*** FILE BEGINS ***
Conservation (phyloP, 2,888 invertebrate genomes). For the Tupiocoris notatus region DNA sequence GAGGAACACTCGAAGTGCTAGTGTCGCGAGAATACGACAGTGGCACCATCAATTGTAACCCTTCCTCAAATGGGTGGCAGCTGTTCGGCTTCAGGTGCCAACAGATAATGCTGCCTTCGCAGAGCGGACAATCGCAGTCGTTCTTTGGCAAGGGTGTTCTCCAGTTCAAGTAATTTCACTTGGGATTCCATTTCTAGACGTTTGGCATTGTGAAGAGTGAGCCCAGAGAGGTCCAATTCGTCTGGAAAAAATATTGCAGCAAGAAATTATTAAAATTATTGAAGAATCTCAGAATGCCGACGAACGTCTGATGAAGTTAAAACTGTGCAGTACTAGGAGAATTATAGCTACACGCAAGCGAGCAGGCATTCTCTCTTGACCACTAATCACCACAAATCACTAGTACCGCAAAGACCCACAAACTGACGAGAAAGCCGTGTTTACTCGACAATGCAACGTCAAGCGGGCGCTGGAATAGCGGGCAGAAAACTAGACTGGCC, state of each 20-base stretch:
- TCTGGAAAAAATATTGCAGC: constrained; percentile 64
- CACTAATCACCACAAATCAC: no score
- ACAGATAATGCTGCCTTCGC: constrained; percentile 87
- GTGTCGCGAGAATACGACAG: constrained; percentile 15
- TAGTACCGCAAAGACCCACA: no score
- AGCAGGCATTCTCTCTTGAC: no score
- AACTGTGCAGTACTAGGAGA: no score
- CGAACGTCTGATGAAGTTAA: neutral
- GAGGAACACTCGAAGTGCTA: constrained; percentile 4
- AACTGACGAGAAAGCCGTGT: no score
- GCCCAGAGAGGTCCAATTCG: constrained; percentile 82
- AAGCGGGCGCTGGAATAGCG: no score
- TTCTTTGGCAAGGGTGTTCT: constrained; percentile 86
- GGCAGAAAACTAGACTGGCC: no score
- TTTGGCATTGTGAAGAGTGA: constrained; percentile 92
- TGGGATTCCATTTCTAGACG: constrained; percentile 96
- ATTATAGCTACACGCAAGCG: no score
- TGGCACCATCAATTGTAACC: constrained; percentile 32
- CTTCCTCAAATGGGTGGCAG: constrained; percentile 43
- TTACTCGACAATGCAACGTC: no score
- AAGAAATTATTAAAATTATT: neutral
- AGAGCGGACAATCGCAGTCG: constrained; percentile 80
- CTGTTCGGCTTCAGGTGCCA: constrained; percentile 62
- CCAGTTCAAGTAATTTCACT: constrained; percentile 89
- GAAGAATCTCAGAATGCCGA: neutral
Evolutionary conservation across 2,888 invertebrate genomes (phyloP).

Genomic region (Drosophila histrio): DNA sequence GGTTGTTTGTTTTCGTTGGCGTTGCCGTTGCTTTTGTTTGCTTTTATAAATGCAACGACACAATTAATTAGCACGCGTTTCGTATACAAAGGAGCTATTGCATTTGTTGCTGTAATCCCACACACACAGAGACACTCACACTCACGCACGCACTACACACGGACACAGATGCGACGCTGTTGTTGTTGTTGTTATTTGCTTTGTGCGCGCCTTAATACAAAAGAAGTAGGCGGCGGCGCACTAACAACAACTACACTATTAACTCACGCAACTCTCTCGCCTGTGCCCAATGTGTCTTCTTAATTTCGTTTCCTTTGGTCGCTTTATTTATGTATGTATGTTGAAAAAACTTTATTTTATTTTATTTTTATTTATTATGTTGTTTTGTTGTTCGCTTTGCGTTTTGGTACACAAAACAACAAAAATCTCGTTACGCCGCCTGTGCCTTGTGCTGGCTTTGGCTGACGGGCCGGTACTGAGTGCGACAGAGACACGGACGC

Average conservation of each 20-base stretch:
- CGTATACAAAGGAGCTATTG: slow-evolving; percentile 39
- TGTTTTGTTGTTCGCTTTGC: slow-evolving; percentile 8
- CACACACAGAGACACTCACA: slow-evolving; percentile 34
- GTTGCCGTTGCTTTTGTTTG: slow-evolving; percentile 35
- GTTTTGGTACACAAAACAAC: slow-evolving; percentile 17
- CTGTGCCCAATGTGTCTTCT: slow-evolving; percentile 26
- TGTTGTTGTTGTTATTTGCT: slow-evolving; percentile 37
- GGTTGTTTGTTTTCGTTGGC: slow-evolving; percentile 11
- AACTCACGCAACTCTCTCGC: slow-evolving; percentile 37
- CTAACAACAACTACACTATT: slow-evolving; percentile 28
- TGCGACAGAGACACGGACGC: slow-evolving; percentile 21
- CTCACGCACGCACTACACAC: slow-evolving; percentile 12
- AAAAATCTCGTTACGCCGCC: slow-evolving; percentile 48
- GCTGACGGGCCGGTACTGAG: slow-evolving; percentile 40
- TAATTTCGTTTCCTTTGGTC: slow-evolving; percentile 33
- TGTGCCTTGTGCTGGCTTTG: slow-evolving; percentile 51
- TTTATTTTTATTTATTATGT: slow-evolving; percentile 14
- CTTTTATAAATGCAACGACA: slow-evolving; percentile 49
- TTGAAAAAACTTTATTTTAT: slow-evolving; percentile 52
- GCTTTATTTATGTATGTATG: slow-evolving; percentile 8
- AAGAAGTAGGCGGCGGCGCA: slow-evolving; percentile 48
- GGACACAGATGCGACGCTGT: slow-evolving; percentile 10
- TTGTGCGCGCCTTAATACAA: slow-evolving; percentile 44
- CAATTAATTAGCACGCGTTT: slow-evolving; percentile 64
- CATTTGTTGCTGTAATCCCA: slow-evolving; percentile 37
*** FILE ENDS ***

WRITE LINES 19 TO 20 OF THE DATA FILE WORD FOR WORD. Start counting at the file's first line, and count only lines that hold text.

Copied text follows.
- TGGCACCATCAATTGTAACC: constrained; percentile 32
- CTTCCTCAAATGGGTGGCAG: constrained; percentile 43